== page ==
Men of Corn
category: Newspaper Articles

Men of Corn

by Emily Richardson Fanjoy

Guest Columnist

Since our arrival in Guatemala, I’ve learned a lot about its history, people, and culture, so here I’d like to share some of it with you. The entire country of Guatemala is about the size of Tennessee, but within its borders lie a wide range of topographies and cultural groupings. In the “land of eternal spring” there are jungles, coastal plains touching the Atlantic and Pacific Oceans, 34 volcanos, sweltering lowland stretches filled with coffee and rubber plantations, and frigid highland communities that raise sheep and survive on subsistence farming of wheat, potatoes, and corn. The country is home to nearly two dozen languages: Spanish, as well as 22 different dialects descended from ancient Mayan civilization. Indigenous Mayans make up just over half the total population of Guatemala, and each cultural group maintains their own language, customs, and traje (traditional dress). The one thing they have in common is corn.

Corn is cultivated and consumed in all parts of the country. Both indigenous and ladino (non-Mayan) families eat corn tortillas three meals a day. The Popul-Vuh, the Mayan creation story, names corn as the sacred food of the Mayans, and for that reason they and their descendants are sometimes referred to as Men of Corn. While we Hoosiers might feel we know corn, our relationship to the crop doesn’t hold a candle to how corn is treated here. In the midwest, corn farming is oftentimes an industrial process handled by expensive, heavy duty machinery. In Guatemala corn is planted, weeded, and harvested by hand and hoe: up and down mountainsides, along river beds, and surrounding entire homes instead of a grassy yard. For them, corn is religion, a food sent by God to allow man to live, and to waste corn is sinful. Most Mayan languages have more than a dozen different words for corn.

Guatemala’s history, as well as it’s current status, is tumultuous. The country was invaded and colonized in late 1400’s by Spaniards, who built a city at Antigua Guatemala and declared it capitol of all Central America. Later, German coffee growers came to plant their fortunes in the rich volcanic soil. The United Fruit Company, an American agri-business and at one time the world’s largest banana producer, bought considerable tracts of land for their fruit production. Cotton plantations were also established along the low-lying coastal plains. Today, this cotton supplies numerous maquilladores or clothing factories located in and around the modern capital, Guatemala City. It’s not unlikely you’re wearing something MADE IN GUATEMALA as you read this article.

What happened to the Mayans during all of this? They were pushed in to the most rural areas of the country, farming and maintaining their language and culture. To earn money, whole families from these insular communities all over the country were packed into company trucks and driven to banana, coffee, and cotton plantations. Families worked a few months to bring in the harvest, often sleeping in giant galleries side by side with families they couldn’t talk with because they all spoke a different Mayan dialect. After the harvest, they’d return home with the meager money they’d saved, to work their own fields and tend their animals until the following year.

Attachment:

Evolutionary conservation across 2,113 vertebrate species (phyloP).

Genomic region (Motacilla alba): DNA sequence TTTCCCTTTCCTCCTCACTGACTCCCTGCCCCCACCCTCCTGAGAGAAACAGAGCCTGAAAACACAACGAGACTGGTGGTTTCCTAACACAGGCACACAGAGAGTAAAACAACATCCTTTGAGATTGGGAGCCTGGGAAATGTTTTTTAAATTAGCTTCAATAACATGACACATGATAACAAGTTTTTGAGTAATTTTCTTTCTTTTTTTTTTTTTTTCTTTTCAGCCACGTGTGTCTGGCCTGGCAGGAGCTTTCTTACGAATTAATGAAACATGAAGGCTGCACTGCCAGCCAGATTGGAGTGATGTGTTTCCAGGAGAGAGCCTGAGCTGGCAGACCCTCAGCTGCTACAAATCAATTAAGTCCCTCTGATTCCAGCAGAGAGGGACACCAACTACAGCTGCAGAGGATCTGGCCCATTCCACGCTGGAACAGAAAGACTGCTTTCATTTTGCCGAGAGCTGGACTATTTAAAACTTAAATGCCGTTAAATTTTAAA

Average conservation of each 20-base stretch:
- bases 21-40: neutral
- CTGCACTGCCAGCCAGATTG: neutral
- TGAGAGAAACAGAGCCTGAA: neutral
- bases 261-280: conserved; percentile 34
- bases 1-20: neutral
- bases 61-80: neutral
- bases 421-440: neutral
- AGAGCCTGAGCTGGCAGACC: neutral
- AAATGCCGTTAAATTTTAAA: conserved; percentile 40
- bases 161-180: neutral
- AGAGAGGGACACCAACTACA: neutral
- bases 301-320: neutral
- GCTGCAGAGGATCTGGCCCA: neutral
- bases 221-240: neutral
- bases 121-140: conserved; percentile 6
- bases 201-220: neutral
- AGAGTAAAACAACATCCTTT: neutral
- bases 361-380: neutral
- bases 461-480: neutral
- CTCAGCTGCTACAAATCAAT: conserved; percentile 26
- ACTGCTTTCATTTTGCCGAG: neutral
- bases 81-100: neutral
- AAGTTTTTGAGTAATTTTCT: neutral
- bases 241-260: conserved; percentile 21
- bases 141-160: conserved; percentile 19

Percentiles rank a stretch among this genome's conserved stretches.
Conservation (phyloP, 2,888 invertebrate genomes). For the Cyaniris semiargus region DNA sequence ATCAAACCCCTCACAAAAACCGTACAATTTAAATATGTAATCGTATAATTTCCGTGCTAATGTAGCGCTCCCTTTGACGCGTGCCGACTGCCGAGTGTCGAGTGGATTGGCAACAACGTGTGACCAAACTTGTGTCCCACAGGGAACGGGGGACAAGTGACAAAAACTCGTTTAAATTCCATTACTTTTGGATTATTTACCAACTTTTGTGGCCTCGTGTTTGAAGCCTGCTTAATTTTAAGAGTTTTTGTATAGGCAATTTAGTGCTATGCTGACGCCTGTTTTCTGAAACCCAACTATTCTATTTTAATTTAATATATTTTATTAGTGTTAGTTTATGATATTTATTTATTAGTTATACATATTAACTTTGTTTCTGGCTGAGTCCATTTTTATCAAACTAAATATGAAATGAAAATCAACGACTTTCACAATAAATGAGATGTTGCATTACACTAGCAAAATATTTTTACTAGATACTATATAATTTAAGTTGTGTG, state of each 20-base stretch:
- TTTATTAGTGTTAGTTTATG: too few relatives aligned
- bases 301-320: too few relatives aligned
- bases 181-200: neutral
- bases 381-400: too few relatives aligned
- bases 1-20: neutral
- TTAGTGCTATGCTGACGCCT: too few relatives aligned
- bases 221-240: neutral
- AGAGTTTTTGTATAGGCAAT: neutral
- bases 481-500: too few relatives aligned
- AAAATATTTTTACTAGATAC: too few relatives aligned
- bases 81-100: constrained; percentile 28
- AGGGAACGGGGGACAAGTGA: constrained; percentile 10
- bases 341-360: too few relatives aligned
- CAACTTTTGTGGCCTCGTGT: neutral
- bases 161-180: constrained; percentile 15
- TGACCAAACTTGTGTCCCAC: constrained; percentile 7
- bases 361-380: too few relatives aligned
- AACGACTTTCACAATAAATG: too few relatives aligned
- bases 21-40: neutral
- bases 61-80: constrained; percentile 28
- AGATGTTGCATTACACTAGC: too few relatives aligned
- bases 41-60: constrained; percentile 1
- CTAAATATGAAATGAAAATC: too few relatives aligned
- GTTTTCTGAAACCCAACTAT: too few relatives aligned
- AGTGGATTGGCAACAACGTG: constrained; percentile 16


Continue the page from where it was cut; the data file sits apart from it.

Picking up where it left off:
The Mayans were largely ignored by their government until a guerrilla movement began in the late 1970’s and early 80’s. Some call what followed a Civil War, others refer to it only as The Conflict, but there was fighting between the guerrillas and the Guatemalan army that resulted in the deaths of hundreds of thousands of indigenous Guatemalans from 1982 until 1996, when the Peace Accords were signed*. This period also marked the beginning of large scale immigration to el norte, the north, as they call the United Sates. They left for political asylum and found that working in the US was much more profitable than the seasonal migration to the coasts.

Native language and dress are easy ways to identify someone as belonging to a specific ethnic group. As such, they were used against the Mayan populations as a means of hunting supposed guerrillas, so indigenous groups began to abandon their language and dress out of fear. However, once the Peace Accords were signed, the government began a campaign to encourage bilingual education and indigenous cultural pride that has seen some success, though the legacy of the war still looms over the most devastated areas.

Guatemala hosts a throng of international aid organizations, many of which came to help rebuild after the fighting, and the indigenous communities receive the majority of this development aid. But, as I’ve mentioned before, some of the aid is positive and some is not. Complicating matters, the country continues to struggle with a long history of corruption at all levels of government. National funds as well as international aid money are mishandled more frequently than is kind to admit. Today, the Guatemalan government is working to fight corruption, wide-spread poverty, gang wars in the capital, and drug trafficking along the Mexican border. Additionally, it is still attempting to extend healthcare, education, and infrastructure to all its citizens throughout the country. And we thought Obama had great challenges when he stepped into the oval office.

Next month, I’ll tell you about the Q’anjob’al Mayans we live and work with in our village.

*For more in-depth reading on Guatemalan history and culture check out these books: Unfinished Conquest: The Guatemalan Tragedy by Victor Perera; and Guatemala: Never Again! by Archdiocese of Guatemala; as well as a translation of the Popul Vuh.

Emily Richardson Fanjoy is a 2002 graduate of Logansport High School and a Peace Corps volunteer serving in Guatemala. Her views do not necessarily represent those of the Peace Corps.

Posted by: emily